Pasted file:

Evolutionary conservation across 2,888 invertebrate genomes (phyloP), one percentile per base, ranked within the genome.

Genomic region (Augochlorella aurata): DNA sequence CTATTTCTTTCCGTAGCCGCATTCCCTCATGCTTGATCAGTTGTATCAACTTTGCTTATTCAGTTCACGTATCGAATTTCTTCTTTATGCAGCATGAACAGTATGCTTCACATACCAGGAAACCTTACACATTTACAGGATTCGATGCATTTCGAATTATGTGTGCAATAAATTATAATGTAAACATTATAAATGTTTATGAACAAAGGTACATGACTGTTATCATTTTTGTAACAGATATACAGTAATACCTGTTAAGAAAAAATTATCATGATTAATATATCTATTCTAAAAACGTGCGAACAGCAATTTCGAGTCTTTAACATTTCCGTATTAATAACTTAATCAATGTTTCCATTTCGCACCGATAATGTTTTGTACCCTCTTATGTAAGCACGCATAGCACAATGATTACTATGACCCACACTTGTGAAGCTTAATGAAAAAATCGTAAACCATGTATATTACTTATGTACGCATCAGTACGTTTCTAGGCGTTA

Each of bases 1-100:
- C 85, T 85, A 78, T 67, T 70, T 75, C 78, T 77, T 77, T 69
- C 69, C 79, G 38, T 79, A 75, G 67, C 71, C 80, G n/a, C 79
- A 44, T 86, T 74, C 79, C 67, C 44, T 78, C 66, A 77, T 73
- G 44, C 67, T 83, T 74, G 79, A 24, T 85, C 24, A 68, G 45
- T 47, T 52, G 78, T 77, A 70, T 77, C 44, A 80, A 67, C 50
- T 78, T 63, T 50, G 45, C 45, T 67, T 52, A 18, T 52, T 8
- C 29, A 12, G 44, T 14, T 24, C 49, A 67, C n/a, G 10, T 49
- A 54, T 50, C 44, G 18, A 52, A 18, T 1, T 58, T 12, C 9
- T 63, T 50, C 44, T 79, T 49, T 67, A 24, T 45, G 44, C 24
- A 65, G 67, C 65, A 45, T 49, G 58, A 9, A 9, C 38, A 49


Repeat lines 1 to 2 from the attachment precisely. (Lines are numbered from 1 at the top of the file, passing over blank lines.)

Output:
Evolutionary conservation across 2,888 invertebrate genomes (phyloP), one percentile per base, ranked within the genome.

Genomic region (Augochlorella aurata): DNA sequence CTATTTCTTTCCGTAGCCGCATTCCCTCATGCTTGATCAGTTGTATCAACTTTGCTTATTCAGTTCACGTATCGAATTTCTTCTTTATGCAGCATGAACAGTATGCTTCACATACCAGGAAACCTTACACATTTACAGGATTCGATGCATTTCGAATTATGTGTGCAATAAATTATAATGTAAACATTATAAATGTTTATGAACAAAGGTACATGACTGTTATCATTTTTGTAACAGATATACAGTAATACCTGTTAAGAAAAAATTATCATGATTAATATATCTATTCTAAAAACGTGCGAACAGCAATTTCGAGTCTTTAACATTTCCGTATTAATAACTTAATCAATGTTTCCATTTCGCACCGATAATGTTTTGTACCCTCTTATGTAAGCACGCATAGCACAATGATTACTATGACCCACACTTGTGAAGCTTAATGAAAAAATCGTAAACCATGTATATTACTTATGTACGCATCAGTACGTTTCTAGGCGTTA